boost clock they are listing means one single core can boost that high. so that speed they list as boost is onyl for a single core at one time.
overclocking opens the door to all core boosts. many can get to 5 ghz all core overclock with a HEAVY amount of cooling. like 360mm watercooling or better!! but it's possible to get an all core overclock that high if you are lucky. it is not guaranteed as every chip performs differently. but you will pay a heavy price for what real world won't be as big of a performance increase for what it will cost you to make it happen.
on top of the $400 cpu, you'll need a high end "z" model motherboard than can deliver the 250w+ it will take to do this. then you'll need enough cooling to keep that massive wattage in check.
as stated above by Math Geek, it's really difficult NOT to choose AMD at this time. They are a good performer overall and keep up quite closely with intel for a much lower price, allowing you to keep some extra money in your wallet or put that toward another upgrade in your system.
You're likely looking at a gaming rig? a Ryzen 5 3600 will suffice along side with a good Graphics Card. There are a variety of motherboards to choose from, which makes it a lot more flexible in the budget point of view, as well as getting features you want. If you roll with an AMD, you could look at the B550 boards, with newer form of hardware, which ... is not something to drool over, but definitely has a few advantage.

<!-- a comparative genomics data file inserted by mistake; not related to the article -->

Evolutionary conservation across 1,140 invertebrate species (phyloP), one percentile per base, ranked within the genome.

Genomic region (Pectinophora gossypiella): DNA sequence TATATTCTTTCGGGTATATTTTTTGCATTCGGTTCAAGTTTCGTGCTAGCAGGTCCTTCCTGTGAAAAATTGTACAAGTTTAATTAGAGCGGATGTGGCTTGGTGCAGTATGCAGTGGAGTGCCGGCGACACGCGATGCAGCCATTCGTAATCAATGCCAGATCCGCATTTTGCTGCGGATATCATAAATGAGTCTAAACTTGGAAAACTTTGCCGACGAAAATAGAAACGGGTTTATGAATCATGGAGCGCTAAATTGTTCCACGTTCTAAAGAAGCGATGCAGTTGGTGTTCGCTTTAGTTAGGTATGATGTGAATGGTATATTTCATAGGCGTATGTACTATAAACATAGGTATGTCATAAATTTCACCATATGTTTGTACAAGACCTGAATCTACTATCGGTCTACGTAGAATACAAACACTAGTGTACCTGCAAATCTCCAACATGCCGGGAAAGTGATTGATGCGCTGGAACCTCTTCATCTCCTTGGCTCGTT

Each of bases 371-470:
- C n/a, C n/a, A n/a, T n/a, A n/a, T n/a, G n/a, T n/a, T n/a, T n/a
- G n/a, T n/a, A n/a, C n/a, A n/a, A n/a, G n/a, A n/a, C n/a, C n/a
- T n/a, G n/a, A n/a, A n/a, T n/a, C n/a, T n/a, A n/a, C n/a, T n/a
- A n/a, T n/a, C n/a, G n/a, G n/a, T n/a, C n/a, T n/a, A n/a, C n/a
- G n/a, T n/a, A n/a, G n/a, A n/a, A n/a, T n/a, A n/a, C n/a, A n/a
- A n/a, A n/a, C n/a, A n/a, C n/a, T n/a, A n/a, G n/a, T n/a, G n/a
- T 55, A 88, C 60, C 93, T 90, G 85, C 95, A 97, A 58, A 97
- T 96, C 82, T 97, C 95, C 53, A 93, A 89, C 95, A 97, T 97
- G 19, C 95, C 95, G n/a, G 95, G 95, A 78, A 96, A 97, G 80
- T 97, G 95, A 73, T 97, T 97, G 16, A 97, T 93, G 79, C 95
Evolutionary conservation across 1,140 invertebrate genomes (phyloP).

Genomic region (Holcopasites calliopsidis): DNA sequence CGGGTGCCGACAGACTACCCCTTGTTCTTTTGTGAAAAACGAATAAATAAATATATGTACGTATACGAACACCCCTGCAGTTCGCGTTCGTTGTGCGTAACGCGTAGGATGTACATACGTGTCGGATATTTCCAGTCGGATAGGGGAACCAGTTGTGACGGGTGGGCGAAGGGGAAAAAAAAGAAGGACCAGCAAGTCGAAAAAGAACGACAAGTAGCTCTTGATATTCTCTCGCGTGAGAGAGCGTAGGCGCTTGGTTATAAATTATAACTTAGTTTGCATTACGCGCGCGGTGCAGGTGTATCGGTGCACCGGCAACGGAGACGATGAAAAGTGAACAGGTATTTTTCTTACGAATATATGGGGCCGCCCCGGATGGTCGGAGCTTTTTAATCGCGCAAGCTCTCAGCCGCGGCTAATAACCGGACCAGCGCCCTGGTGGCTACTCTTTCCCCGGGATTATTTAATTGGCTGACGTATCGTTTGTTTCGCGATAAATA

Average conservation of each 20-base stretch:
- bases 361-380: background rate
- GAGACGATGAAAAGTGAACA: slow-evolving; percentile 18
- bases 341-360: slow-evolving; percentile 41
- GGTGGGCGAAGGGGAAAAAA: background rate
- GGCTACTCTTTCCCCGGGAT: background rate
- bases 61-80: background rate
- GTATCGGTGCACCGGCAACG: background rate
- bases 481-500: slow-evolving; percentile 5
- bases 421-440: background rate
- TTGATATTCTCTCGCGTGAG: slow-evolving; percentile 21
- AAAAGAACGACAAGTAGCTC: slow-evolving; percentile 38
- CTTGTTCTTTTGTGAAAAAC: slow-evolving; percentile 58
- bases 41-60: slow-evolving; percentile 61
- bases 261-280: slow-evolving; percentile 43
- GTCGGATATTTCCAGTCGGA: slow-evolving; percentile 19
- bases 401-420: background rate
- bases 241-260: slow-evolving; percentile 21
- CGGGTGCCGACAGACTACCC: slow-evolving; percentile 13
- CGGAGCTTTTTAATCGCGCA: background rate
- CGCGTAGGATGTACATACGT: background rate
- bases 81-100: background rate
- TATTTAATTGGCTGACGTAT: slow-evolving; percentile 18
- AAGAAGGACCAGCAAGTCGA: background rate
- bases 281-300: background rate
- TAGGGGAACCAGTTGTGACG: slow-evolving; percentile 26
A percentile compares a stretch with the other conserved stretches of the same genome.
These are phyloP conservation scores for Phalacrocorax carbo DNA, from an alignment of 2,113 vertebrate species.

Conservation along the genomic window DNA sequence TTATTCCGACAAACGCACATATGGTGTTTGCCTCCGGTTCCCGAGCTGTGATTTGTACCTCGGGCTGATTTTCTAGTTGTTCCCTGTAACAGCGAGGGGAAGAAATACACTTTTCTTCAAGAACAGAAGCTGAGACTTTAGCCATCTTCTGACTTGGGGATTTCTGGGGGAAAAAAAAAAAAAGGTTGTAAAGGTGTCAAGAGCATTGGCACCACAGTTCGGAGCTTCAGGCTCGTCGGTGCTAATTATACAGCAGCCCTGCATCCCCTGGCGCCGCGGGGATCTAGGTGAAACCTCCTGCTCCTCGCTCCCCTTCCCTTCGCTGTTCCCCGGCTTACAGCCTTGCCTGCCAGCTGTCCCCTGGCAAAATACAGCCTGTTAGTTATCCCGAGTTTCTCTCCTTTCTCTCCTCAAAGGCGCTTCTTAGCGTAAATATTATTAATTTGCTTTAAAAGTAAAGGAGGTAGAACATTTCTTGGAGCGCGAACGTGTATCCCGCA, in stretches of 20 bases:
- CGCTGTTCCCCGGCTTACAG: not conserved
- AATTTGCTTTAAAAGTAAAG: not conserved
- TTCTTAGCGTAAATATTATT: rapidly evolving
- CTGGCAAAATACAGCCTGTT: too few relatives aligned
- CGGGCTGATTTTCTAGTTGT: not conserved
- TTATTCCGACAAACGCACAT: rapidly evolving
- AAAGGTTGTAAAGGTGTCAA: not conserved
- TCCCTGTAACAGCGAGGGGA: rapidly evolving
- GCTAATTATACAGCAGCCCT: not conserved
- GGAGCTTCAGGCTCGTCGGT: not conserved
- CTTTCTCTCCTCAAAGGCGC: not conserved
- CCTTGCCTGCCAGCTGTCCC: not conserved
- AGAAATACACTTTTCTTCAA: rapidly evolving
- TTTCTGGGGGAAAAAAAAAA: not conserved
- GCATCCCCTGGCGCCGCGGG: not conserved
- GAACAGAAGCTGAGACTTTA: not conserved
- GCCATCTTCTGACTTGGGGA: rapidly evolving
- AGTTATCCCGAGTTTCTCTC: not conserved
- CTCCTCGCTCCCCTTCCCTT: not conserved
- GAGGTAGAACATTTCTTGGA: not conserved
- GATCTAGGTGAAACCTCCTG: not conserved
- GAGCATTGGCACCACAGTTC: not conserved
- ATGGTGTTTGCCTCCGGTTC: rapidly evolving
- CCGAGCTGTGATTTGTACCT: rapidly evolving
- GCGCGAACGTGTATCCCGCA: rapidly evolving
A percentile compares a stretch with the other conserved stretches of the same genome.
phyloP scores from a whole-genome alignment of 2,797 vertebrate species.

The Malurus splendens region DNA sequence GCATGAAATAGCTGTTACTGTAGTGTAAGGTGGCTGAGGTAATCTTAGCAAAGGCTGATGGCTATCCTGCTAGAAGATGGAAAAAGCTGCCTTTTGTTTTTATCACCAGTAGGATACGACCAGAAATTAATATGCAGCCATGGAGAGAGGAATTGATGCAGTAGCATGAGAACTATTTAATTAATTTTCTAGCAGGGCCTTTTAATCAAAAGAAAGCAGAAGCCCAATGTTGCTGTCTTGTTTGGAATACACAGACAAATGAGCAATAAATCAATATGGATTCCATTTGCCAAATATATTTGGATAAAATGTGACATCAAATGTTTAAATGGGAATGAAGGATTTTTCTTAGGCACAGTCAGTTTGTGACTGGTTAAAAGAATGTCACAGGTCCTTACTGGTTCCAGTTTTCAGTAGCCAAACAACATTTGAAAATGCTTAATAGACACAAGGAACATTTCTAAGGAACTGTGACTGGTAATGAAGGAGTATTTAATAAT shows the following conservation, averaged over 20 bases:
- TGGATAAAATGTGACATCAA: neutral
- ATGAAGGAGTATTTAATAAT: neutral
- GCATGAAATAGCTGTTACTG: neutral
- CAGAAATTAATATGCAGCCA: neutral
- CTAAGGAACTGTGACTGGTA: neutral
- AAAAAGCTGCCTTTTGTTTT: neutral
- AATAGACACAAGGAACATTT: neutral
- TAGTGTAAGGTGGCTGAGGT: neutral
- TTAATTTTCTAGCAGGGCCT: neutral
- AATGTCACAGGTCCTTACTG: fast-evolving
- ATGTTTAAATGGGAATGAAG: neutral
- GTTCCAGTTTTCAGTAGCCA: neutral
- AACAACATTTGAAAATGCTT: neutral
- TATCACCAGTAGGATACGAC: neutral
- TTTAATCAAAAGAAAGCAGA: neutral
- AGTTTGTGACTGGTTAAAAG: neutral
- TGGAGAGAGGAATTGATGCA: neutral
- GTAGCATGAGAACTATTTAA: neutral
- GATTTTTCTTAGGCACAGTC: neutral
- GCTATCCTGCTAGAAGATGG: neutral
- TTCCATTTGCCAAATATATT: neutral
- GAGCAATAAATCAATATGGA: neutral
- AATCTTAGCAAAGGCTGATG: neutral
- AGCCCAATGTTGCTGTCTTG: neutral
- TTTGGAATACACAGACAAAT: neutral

That being said, if you want to wait a couple of months, both AMD (for CPU) and Nvidia (for Graphics card) are releasing a new line of hardware in about 2 months time. Graphics card is a worth while wait, but the CPU is a little bit of a personal choice, it would seem it's more of a refresh rather than a BIG upgrade from the 3rd gen.
To be honest, I was just curious about the differences xd https://ca.pcpartpicker.com/list/pJGPwh here's the build I'm planning on making, I was told that the 10600k would outperform the 3700x in gaming (Plus its slightly cheaper) so I might go with that
spend all that extra cash on it if you wish, but it's not worth it at all for such minimal gains. you'll be paying over $200 more for a few fps. that could go toward more storage or a step up in gpu or just stay in your pocket.
take a look at tom's cpu comarison. you'll see what i'm talking about.
for years amd was the one to avoid but right now things flipped. until intel gets the 10 nm or 7 nm working and mainstream, they are just not worth it. they have optimized the heck out of 14nm for sure and get a lot out of it, but at 250+w vs 65w for the 3700x, it is just not worth the extra cost with the high end cooling and mobo needed to handle all that power.